Take a Breath: Meditation Throughout the Semester

Ben Coleman

Perspective Editor

Since starting your Spring semester, we are sure that you have had some time to settle into your new classes and personal schedules. At the beginning of a new semester, it can be a struggle to find out how you will get everything done in the short twenty-four hours we have. These thoughts can cause an overwhelming feeling which in turn, can result in stress and other negative feelings. Since our first post on January 17th, we thought about some more ideas to tandem off of our initial post of Dealing with Stress at the start of a New Semester. Throughout this week’s article, we will talk about various meditation tips and their benefits for you!

  • The first meditation tip we look at is focused breathing. Focused breathing is one of the most proven ways to meditate and entails finding a quiet and serene place to be alone. Doing this for a simple 30 seconds can transform your autonomic nervous system which controls not just your heart rate, and blood pressure, but also your digestion. Follow these steps:
  • Take a seat and keep your back straight.
  • When getting into the “zone” of your breathing, be sure to “focus” on your breath. Especially during the gaps between exhaling to inhaling.
  • While doing this, try to be still and breathe softly. Breathing softly will prevent your body and mind from wandering.
  • Don’t get frustrated if your mind wanders. Over time, your body will learn to slow down which will make it easier to focus on the task at hand.
  • Another very effective breathing technique is called “box breathing”. This type of breathing consists of inhaling for 4 seconds, holding for 4 seconds, exhaling for 4 seconds, and holding for 4 seconds. Doing this repeatedly for a minimum of 10 times helps to stimulate a nerve otherwise known as the vagus nerve. This helps to lower the heart rate and removes the body from the fight-or-flight response. This is a very effective way to deal with physical and mental responses to anxiety and stress and has been a proven way to quickly change your feelings.
  • Mindfulness meditation is another way of creating a solstice in your mind. This type of meditation is recommended to be done while doing a repetitive task. Such as folding clothes or doing dishes. During each fold or each repetition of the activity, focus on the transitions of breaths that you are taking. For example, when you grab a dish, inhale, once you place the dish in the dishwasher, exhale. This is also a sure way to quickly calm some of your nerves.
  • Sometimes it is also okay to just “do nothing”. After a busy day of school and sports, it can be very beneficial to pause for an hour or two and focus on a different task. Something more or less that is mindless. During the task or sedentary moment, you can find yourself taking a few deep breaths which will help draw your mind away from the stress or struggles that you may be experiencing.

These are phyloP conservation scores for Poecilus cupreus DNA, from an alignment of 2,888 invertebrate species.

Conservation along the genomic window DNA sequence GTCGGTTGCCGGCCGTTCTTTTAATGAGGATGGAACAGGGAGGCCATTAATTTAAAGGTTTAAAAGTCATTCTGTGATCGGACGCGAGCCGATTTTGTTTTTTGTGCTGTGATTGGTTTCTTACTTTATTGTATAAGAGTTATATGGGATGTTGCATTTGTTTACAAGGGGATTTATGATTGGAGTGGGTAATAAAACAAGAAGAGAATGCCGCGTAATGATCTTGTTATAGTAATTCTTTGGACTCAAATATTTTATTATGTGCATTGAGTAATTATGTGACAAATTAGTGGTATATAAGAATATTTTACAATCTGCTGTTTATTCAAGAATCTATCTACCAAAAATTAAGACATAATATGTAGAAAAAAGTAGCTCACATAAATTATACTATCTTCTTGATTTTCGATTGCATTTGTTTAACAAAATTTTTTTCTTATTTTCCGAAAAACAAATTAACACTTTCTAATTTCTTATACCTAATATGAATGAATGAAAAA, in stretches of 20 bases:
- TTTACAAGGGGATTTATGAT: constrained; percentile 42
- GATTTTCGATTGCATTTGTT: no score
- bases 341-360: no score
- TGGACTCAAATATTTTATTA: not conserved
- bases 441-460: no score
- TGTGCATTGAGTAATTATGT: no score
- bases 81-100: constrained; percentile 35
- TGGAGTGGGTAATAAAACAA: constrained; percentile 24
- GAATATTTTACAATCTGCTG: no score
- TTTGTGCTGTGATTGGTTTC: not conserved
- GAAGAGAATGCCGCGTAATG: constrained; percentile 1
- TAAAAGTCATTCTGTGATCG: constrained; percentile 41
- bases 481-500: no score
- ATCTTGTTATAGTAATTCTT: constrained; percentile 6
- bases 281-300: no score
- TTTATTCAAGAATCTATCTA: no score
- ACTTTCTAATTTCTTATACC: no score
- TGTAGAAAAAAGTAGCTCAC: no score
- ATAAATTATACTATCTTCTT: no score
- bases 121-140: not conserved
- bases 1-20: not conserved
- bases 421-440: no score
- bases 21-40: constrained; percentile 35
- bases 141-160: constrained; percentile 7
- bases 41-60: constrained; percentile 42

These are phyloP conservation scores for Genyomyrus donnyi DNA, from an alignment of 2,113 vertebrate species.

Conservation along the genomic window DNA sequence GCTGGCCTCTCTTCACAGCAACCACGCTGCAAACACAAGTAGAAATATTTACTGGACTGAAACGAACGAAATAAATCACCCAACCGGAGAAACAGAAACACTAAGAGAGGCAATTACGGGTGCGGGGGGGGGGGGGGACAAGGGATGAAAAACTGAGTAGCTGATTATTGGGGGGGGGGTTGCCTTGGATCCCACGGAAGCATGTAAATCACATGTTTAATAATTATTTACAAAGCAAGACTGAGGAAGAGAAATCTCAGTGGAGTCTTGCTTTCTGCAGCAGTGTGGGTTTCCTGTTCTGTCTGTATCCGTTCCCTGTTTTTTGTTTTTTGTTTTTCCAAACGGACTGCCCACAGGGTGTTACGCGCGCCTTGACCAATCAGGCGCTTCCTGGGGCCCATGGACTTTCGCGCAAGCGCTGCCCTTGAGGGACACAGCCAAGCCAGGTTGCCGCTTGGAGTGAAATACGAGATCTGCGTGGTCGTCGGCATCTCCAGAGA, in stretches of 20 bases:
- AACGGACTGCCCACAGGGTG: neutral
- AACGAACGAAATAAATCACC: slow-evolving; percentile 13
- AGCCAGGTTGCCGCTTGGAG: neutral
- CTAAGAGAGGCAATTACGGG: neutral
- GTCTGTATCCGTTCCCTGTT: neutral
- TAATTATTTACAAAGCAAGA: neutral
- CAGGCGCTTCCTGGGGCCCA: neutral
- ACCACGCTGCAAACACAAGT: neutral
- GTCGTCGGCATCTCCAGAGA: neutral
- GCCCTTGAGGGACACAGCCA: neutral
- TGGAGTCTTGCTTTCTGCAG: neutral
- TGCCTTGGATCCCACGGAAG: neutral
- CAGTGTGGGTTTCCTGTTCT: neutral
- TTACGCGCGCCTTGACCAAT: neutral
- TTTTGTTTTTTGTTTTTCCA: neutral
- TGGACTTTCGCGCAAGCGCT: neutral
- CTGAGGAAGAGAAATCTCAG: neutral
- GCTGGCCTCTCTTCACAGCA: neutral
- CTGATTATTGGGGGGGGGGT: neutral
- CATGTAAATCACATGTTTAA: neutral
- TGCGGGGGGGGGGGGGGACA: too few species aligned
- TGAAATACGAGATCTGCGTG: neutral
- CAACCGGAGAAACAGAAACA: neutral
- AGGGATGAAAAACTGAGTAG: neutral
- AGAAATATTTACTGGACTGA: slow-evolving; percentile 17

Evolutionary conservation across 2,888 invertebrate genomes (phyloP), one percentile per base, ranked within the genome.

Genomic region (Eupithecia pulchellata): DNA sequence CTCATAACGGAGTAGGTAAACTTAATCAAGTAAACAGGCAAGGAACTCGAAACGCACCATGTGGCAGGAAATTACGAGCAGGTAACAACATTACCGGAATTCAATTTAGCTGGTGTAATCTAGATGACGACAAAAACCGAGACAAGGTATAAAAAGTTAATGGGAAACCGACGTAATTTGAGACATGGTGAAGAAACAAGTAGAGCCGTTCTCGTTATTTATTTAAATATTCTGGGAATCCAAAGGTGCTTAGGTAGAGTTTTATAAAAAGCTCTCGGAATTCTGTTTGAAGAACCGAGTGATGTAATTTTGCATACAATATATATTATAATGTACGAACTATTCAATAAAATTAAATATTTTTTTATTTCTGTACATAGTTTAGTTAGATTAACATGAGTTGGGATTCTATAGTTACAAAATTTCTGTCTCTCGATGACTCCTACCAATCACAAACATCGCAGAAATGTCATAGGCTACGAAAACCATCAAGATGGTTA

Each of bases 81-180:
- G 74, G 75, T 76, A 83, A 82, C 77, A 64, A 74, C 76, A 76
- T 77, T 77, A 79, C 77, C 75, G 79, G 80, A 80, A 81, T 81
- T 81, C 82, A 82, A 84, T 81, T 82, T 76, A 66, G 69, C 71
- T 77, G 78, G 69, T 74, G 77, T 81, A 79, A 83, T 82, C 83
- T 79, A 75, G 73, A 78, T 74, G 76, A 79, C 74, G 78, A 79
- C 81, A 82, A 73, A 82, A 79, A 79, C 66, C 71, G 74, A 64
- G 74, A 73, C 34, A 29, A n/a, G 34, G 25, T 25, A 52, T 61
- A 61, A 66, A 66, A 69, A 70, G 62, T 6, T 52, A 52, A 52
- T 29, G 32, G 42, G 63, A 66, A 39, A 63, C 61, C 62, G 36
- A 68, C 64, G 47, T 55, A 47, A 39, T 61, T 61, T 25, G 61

• We can mention many ways to meditate, but one of the last ways we really connect is to experience nature by taking a walk. This is referred to as “active meditation”. Active meditation can be as short or as long as you want. Finding a path through the woods, or maybe a walkway is the first step towards actively getting rid of your stress or anxiety. When starting your active meditation, be sure to focus on the physical feeling of each step and then transition it into the sights, sounds, and smells. This will help the body fall into a rhythm. This has also been a proven way to boost your mood throughout the day in a short amount of time. Especially for individuals who have been sitting for long periods throughout the day. This can be done even by walking back to your dorm or apartment! Aside from walking; cooking, showering, and even cleaning can all be pieces of active meditation.

Meditation in the grand scheme of things can improve your health tenfold. By practicing meditation for just a few minutes each day, you can see big improvements. Meditation can not only decrease symptoms of depression, anxiety, and stress-related pain, but it can also improve your ability to focus and increase your attention span. Meditation has also been proven to better help regulate hormones, sleep, inflammation, hypertension, and especially emotions.

During these next few weeks until Spring Break, try to focus on creating a minimum of 5 minutes per day to simply meditate. You may be surprised how you feel afterward! Throughout the remainder of this semester, the Candor will continue to look at supportive articles to better provide support to the students of Benedictine.

Keep soaring, Eagles!

(Note: The advice given is from Candor writers, student-to-student, and does not reflect the opinion of the university).